On Aug. 24, facing his fourteenth surgery at Walter Reed Army Medical Center (WRAMC), Sgt. Thomas Shepard's biggest concern wasn't his health it was the well-being of his family.
The following day, Aug. 25, Shepard's mother Mary Ann, father Ron, wife Brandy and three-year-old daughter Jade were scheduled to move from a hotel in Silver Spring where the family stayed for the last month, to the Navy Lodge at Naval Support Activity Bethesda (NSAB).
"At first, [my concern] was making sure my family was going to get moved over," he said.
More than a month earlier, Brandy had rushed from their Fort Drum, N. Y., home and her in-laws soon followed from Weatherford, Okla., to help care for the couple's toddler and spend time at Sgt. Shepard's beside. A call from Army Capt. Steve Scuba, a nurse case manager with the Warrior Transition Brigade (WTB) assured Brandy the family would receive help for the move to Bethesda. Scuba would help the rest of the family move to Bethesda while Brandy remained at the hospital to provide her husband support after his surgery.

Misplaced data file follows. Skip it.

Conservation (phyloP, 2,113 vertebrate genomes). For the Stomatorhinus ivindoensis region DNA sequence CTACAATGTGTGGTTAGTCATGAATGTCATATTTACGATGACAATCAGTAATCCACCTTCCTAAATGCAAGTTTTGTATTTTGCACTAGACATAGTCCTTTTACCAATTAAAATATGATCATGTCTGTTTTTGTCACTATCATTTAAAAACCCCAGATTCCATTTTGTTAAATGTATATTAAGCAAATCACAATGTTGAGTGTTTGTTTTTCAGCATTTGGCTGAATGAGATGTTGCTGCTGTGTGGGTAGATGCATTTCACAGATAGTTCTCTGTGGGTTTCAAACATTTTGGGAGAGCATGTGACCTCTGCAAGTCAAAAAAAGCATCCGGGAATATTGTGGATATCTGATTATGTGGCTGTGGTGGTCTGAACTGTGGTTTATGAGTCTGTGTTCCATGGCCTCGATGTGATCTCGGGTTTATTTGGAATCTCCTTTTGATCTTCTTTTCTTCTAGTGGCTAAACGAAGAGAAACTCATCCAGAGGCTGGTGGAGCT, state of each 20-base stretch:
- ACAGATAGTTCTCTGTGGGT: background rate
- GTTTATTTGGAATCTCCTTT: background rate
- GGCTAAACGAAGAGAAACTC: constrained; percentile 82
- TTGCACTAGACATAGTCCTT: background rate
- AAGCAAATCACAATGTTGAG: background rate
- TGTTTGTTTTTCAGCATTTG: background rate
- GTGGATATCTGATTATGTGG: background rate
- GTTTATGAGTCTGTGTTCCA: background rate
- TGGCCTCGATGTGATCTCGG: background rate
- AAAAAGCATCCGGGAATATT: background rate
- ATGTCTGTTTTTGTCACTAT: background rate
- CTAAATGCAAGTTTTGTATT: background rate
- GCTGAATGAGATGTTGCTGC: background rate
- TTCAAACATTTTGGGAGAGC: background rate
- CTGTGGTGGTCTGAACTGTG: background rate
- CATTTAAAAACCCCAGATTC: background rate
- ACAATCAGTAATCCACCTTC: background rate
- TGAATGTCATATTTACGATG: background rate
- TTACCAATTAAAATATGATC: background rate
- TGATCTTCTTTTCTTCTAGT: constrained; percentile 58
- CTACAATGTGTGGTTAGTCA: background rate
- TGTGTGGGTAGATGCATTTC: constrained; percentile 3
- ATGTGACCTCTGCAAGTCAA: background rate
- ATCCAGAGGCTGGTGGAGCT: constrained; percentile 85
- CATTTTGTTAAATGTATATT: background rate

"We definitely would've had a hard time with this," MaryAnn Shepard said. "This is a blessing."
Scuba added that a social worker alerted him of the family's need, a part of the Army's multi-disciplinary, patient-centered approach to support wounded, ill and injured Soldiers in the recovery process.
Now, two weeks later after moving into their Navy Lodge accommodations, Ron Shepard said it's more convenient being on post to support his son, who continues to recover as an inpatient.
"We can walk to the hospital and back. It's a nice facility. I can walk anywhere in about 10 minutes," he said. "We're really happy with the services."
Integration plan includes families
"The families are of critical importance," said Terry L. Lewis, who began working as BRAC Integration Director for the WTB more than two years ago and was involved in the early planning stages of transitioning outpatients from WRAMC to Bethesda. "We look at the family and the warrior as a family unit or a system. We view them as a single unit," Lewis said. "The family is a part of their transition, their care and their recovery they are of paramount importance."